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Copyright © 2009 Joseph A Islam: Article last modified 29th January 2013


Some Muslims assert that from a Quran's perspective and out of the category of animals specifically, only swine flesh (pig’s meat) has been made forbidden and thus all other animals such as cats, dogs, lions, gorilla's, elephants, rats etc are lawful (Arabic: halal) for consumption.

The maxim being, what is not expressly forbidden is allowable for food from a Quran's perspective.

Others make use of the seeming 'lack of prohibition' as evidence that the Quran is incomplete without the support of Islamic secondary sources where such prohibitions are elaborated.    

Those Muslims who would prefer not to make use of Islamic secondary sources such as Ahadith to support their arguments attempt to explain away these ‘perceived’ dietary inconsistencies by way of explaining it through the lens of 'Sunnah' in a restricted capacity. However, from the Quran’s perspective they still unfortunately fall shy of a coherent argument.

Some others concede that such animals are allowable for food and the only reason that one (generally) does not consume rats, dogs cats etc are because of cultural norms or tastes and not because of scriptural prohibitions.

The above assertions have no warrant from a Quran’s perspective that only makes permissible those animals which are from the category of ‘grazing livestock’ with notable exceptions.

As the relevant verses are never quoted, the context of the prohibition of swine flesh is seldom appreciated.

This we shall note below, God willing.




It is quite interesting to note that before the unlawfulness of swine is mentioned in verse 5:3, verse 5:1 unequivocally and explicitly informs the reader of what is lawful.



"O ye who believe! Fulfil your obligations. Grazing livestock (Arabic: bahimatu l'anaami) is made lawful (Arabic: uhillat) to you (for food) except that which is announced to you (herein), game being unlawful when ye are on the pilgrimage. Lo! God ordains that which pleases Him"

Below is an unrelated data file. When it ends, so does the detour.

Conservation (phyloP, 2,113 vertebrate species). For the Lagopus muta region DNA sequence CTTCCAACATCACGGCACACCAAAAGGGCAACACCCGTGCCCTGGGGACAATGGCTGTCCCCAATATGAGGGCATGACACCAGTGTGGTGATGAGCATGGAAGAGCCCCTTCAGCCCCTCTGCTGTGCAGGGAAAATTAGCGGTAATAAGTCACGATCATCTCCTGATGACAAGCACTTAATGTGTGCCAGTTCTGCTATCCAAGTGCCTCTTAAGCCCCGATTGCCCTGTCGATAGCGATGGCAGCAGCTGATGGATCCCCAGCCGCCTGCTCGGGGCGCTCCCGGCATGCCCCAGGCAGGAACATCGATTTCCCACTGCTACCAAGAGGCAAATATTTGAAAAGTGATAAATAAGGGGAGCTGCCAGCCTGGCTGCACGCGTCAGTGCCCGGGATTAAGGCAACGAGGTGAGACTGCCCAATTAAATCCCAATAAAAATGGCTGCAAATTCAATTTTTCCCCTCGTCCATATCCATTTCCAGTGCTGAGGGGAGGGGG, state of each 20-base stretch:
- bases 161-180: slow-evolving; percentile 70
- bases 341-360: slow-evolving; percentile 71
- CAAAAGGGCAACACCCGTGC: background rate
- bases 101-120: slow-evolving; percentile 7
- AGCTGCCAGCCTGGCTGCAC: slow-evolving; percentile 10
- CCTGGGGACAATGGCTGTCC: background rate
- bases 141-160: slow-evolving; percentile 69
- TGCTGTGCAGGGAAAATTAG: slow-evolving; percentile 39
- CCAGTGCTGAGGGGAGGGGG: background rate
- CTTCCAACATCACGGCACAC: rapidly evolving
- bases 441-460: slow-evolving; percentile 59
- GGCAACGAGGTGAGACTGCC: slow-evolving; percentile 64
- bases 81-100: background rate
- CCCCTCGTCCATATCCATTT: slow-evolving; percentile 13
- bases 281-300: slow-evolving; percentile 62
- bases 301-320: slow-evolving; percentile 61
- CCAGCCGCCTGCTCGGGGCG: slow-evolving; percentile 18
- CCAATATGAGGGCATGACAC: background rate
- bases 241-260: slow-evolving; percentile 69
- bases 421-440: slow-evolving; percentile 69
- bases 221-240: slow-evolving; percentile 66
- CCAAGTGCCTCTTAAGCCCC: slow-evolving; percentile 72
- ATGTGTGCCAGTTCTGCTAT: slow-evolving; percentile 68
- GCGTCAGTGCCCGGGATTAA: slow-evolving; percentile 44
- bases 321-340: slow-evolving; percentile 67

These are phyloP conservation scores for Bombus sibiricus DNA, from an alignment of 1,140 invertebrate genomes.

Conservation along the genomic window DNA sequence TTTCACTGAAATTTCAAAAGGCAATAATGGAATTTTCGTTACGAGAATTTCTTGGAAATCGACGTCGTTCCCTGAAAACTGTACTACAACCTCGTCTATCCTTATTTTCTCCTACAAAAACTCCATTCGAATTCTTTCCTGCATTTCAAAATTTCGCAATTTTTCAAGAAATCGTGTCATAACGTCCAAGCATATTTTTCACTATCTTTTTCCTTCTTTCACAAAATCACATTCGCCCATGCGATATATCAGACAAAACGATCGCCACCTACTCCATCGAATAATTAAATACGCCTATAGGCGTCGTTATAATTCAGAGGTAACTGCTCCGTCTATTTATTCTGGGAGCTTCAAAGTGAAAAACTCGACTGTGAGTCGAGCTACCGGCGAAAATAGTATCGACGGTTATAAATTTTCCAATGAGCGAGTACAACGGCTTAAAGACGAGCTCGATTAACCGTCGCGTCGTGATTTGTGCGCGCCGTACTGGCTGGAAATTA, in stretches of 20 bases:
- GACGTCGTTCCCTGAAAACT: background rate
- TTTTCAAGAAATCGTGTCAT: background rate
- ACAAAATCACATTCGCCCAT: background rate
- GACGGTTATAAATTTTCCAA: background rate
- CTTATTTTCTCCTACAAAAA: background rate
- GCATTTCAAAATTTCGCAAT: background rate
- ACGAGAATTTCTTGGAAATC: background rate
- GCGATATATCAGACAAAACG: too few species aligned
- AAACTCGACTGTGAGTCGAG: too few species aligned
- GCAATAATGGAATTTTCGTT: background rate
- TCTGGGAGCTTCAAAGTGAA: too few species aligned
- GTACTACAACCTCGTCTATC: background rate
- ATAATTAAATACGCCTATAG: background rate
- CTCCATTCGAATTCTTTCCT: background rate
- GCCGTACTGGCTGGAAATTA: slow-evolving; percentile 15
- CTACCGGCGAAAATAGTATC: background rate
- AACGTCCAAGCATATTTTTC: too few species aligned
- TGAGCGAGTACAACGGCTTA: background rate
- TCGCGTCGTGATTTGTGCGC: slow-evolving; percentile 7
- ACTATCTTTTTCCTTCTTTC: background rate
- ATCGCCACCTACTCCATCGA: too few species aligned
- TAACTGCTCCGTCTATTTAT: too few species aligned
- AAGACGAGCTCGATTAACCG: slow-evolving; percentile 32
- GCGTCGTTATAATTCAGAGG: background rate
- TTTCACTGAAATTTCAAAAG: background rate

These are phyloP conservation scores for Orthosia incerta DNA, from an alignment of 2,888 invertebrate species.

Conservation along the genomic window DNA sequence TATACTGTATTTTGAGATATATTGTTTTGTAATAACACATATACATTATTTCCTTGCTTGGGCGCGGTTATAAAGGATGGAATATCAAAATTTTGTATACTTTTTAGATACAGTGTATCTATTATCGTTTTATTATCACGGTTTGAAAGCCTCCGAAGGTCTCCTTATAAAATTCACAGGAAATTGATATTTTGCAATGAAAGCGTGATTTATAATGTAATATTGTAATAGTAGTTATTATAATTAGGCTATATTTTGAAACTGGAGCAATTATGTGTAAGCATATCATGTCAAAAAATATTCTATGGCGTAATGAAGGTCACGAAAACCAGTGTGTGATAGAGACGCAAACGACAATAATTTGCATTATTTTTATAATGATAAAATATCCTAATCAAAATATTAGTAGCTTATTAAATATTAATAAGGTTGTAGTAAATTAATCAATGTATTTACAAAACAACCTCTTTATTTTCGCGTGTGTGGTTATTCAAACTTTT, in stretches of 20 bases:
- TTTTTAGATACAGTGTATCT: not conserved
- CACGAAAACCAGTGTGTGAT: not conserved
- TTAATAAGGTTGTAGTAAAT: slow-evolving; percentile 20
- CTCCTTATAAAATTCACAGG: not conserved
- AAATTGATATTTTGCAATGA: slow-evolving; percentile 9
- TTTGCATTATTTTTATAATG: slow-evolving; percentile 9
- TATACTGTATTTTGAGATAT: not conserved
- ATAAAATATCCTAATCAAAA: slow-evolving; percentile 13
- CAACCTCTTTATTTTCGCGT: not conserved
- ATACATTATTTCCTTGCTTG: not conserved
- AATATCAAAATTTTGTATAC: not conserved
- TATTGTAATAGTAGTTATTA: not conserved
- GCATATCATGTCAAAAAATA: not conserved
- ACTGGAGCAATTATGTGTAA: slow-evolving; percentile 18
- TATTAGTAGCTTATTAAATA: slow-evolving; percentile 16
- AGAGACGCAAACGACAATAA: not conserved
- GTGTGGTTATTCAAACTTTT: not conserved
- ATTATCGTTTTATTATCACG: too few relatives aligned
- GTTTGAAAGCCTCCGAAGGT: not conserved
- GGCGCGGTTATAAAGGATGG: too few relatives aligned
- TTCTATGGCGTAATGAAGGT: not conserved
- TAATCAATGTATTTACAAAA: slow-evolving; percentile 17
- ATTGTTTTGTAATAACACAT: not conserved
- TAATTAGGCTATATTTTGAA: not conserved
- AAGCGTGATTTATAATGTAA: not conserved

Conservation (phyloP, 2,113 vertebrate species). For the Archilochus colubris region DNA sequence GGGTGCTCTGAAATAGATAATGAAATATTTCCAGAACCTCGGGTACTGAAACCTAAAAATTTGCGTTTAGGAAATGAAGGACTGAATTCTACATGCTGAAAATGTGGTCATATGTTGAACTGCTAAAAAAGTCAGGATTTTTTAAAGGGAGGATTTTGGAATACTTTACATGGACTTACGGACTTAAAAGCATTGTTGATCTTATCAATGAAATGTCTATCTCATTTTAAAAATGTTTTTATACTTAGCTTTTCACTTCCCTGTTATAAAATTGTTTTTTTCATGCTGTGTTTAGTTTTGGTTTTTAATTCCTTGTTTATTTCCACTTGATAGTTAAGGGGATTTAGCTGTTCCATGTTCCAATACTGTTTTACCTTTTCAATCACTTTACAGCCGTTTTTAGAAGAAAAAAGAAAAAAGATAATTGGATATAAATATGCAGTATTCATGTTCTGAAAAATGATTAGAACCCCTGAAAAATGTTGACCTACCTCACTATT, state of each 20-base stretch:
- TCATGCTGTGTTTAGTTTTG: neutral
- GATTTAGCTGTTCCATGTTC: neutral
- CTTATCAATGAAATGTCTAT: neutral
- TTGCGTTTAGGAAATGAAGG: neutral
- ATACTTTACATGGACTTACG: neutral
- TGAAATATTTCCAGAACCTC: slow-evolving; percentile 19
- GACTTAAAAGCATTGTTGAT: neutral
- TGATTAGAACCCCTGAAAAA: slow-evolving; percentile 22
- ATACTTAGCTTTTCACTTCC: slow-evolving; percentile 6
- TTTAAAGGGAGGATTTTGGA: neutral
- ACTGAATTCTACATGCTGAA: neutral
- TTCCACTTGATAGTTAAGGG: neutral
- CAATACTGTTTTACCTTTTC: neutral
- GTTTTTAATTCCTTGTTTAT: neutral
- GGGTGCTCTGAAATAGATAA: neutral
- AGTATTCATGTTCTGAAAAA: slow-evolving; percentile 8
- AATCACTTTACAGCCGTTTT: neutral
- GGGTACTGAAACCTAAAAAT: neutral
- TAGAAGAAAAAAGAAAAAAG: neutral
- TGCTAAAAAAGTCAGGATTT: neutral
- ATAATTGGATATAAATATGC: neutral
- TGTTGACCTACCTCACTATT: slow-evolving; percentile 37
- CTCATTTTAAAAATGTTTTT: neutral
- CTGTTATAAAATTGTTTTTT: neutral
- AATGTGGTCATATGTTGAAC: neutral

Illustration - Joseph Islam



Only then are the exceptions elaborated two verses later (as in what is unlawful) in verse 5:3 which includes the mention of swine flesh.



Forbidden to you (for food) are: dead meat, blood, the flesh of swine, and …”







Root: Ba-Ha-Miim = animals that pasture/graze, lamb/goat/sheep, animals of the bovine kind, beasts/brutes.


It has always been clearly understood by the classical usage of the Arabic word ‘Bahima’ that beasts of pasture or grazing animals are implied. It is also interesting to note that pigs also pasture.

Therefore it is only reasonable to deduce that by virtue of the swine flesh being mentioned as an exception, it is within the category of ‘Bahima’ (i.e. animals that pasture / grazing animals or beasts) that the exception is intended and not the animal kingdom as a whole. 


‘ANAAM’ (Cattle / Pasturing livestock)


Root: Nun-Ayn-Miim




Source: Edward Lanes Lexicon   [1]





Source: A Dictionary and Glossary of the Koran - John Penrice 1873  [2]




Source: A Dictionary and Glossary of the Koran - John Penrice 1873  [3]



Therefore, the term 'Bahimatu l-anaam’ refers to grazing livestock / cattle. These are not predators but herbivores.







"Of the cattle (Arabic: Anaam) are some for burden and some for meat: eat what God has provided for you, and follow not the footsteps of Satan: for he is to you an avowed enemy"



"And (He has created) horses, mules, and donkeys, for you to ride (Arabic: Litarkabuha) and use for show (Arabic: Wazinatan); and He has created (other) things of which ye have no knowledge"


Please note that the animals above have been mentioned for travel and show and not as food. It is also interesting to note that the camel is absent from this list (therefore can be eaten).




Some Muslims assert that verse 6:145 allows for the consumption of all animals including those outside the category of grazing livestock. As we will note, such an assertion has no warrant from the Quran.


“Say: I do not find in what has been revealed to me anything forbidden to an eater to eat of except that it be what has died of itself, or blood poured forth, or flesh of swine - for indeed, that surely is impure - or that which is a transgression, is dedicated to other than God. But whoever is driven to necessity, not desiring nor transgressing the limit, then surely your Lord is Forgiving, Merciful.


The above verse clearly rebukes those that invent prohibitions without warrant.


Keeping the verse in context, one notes that verse 6:145 is a clear response to the unwarranted claims in the previous verses (6:143-44) where some have forbidden certain animals from within the category of grazing livestock (bahimatul-anaam).